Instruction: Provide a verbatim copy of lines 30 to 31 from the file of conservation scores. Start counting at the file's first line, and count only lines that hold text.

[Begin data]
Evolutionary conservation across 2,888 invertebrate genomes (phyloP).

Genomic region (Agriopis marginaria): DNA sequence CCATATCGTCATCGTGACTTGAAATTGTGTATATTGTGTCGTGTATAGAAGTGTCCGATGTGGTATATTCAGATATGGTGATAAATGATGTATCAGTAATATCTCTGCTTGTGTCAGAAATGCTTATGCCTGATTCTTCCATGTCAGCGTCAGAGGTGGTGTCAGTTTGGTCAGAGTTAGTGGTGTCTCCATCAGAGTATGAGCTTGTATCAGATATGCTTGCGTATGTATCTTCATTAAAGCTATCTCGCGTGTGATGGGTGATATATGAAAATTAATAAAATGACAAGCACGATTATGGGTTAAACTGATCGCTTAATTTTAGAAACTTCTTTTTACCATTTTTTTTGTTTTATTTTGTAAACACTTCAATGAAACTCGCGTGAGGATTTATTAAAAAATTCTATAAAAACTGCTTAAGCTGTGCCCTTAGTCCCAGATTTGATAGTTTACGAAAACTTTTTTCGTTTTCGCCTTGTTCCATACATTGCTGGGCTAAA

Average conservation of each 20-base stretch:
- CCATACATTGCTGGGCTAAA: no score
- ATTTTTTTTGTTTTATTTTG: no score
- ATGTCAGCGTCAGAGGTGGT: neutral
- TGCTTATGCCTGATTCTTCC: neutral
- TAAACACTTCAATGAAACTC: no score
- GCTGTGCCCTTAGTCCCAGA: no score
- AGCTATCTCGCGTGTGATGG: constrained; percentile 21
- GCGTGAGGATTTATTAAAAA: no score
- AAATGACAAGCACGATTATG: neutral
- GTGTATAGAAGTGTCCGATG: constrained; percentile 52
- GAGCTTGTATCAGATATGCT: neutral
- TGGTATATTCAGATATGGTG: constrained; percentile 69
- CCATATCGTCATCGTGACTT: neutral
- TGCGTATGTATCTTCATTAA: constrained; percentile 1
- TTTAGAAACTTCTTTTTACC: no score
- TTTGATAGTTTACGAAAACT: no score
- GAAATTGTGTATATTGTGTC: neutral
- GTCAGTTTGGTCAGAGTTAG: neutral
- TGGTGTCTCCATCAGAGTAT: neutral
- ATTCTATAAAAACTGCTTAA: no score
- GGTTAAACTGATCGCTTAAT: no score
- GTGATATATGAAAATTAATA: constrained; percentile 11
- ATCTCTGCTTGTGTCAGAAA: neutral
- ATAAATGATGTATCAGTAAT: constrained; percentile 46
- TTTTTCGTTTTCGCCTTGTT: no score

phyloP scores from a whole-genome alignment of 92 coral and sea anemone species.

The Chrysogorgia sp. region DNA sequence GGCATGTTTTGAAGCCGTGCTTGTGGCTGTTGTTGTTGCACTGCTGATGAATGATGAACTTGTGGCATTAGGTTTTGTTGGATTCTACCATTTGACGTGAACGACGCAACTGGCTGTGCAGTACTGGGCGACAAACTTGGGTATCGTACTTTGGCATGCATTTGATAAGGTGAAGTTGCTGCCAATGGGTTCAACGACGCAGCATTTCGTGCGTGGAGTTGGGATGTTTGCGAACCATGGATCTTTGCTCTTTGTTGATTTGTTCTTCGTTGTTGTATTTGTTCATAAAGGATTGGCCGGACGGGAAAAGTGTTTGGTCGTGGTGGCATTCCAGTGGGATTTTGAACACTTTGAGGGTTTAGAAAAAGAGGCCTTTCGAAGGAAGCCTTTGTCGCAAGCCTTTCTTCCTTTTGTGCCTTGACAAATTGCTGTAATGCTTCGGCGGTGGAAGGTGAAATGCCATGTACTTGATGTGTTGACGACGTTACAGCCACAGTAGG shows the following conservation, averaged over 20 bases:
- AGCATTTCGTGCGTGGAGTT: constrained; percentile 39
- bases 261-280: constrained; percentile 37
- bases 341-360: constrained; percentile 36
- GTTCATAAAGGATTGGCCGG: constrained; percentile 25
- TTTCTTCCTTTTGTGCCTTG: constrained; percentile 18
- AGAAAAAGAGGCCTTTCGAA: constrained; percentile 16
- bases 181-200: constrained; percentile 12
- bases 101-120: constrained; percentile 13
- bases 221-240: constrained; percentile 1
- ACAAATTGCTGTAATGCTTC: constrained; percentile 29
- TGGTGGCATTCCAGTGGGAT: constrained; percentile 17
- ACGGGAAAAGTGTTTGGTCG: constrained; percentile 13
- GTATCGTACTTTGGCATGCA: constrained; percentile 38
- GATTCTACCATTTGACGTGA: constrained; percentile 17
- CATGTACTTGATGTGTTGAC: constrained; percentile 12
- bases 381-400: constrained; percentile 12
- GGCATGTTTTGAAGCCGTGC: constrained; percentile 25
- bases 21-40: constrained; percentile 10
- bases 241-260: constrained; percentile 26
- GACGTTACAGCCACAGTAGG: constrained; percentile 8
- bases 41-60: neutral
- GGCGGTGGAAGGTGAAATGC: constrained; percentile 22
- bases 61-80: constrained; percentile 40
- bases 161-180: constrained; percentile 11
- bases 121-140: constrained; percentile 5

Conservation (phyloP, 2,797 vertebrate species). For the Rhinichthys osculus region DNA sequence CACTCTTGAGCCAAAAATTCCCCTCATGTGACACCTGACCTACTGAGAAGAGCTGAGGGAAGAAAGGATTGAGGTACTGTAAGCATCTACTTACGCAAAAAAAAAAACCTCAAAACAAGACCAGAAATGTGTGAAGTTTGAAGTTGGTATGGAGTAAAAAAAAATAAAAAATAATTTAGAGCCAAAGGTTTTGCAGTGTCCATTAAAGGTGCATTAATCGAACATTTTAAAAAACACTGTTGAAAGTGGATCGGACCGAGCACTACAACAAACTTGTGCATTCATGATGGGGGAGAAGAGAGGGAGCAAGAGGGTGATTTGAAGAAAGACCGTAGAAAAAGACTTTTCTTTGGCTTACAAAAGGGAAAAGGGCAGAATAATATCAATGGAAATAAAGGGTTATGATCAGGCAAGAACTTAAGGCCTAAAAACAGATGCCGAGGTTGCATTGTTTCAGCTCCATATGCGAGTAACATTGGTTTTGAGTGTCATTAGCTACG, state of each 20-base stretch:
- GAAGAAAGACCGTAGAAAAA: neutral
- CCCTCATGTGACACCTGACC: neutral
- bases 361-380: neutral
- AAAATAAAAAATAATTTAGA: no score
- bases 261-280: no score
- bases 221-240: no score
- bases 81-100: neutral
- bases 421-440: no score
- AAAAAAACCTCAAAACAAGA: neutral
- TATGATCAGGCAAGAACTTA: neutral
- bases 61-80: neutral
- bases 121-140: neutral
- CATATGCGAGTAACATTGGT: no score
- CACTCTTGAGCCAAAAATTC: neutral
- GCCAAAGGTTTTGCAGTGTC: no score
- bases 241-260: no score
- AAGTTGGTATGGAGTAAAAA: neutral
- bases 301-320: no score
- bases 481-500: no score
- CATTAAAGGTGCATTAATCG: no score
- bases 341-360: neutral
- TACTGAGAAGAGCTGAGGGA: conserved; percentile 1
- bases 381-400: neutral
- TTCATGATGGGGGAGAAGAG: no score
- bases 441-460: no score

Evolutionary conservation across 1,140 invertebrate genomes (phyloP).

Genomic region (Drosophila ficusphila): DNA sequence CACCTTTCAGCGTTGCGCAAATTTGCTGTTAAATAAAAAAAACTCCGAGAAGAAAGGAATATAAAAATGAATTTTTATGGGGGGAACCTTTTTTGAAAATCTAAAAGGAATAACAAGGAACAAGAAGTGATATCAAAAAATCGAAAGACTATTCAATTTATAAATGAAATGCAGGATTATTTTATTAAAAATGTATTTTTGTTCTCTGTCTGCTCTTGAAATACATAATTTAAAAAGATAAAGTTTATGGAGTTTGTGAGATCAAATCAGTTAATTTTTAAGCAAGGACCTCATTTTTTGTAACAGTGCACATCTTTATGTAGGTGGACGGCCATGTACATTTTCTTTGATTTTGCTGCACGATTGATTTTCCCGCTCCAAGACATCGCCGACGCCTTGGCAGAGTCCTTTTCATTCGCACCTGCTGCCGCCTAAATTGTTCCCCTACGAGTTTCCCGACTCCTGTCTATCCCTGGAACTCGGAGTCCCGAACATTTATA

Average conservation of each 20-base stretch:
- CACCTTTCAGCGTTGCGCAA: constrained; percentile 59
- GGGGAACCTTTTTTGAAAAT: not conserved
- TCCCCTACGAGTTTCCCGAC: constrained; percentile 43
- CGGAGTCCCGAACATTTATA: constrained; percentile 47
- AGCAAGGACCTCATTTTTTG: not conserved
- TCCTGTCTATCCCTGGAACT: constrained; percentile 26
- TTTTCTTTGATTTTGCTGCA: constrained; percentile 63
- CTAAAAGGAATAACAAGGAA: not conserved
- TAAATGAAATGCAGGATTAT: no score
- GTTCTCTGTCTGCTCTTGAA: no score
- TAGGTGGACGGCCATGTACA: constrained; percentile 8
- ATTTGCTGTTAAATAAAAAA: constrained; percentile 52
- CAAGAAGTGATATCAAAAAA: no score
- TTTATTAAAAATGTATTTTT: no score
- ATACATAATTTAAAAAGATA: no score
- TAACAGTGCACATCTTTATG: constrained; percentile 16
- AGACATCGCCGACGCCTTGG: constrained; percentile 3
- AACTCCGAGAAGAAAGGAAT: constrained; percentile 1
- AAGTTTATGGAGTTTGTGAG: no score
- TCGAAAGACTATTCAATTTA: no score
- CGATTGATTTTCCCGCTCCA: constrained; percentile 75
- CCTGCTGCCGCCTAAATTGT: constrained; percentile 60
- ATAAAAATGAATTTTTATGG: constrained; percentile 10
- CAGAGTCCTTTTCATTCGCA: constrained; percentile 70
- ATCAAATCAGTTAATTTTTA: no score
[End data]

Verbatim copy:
The Chrysogorgia sp. region DNA sequence GGCATGTTTTGAAGCCGTGCTTGTGGCTGTTGTTGTTGCACTGCTGATGAATGATGAACTTGTGGCATTAGGTTTTGTTGGATTCTACCATTTGACGTGAACGACGCAACTGGCTGTGCAGTACTGGGCGACAAACTTGGGTATCGTACTTTGGCATGCATTTGATAAGGTGAAGTTGCTGCCAATGGGTTCAACGACGCAGCATTTCGTGCGTGGAGTTGGGATGTTTGCGAACCATGGATCTTTGCTCTTTGTTGATTTGTTCTTCGTTGTTGTATTTGTTCATAAAGGATTGGCCGGACGGGAAAAGTGTTTGGTCGTGGTGGCATTCCAGTGGGATTTTGAACACTTTGAGGGTTTAGAAAAAGAGGCCTTTCGAAGGAAGCCTTTGTCGCAAGCCTTTCTTCCTTTTGTGCCTTGACAAATTGCTGTAATGCTTCGGCGGTGGAAGGTGAAATGCCATGTACTTGATGTGTTGACGACGTTACAGCCACAGTAGG shows the following conservation, averaged over 20 bases:
- AGCATTTCGTGCGTGGAGTT: constrained; percentile 39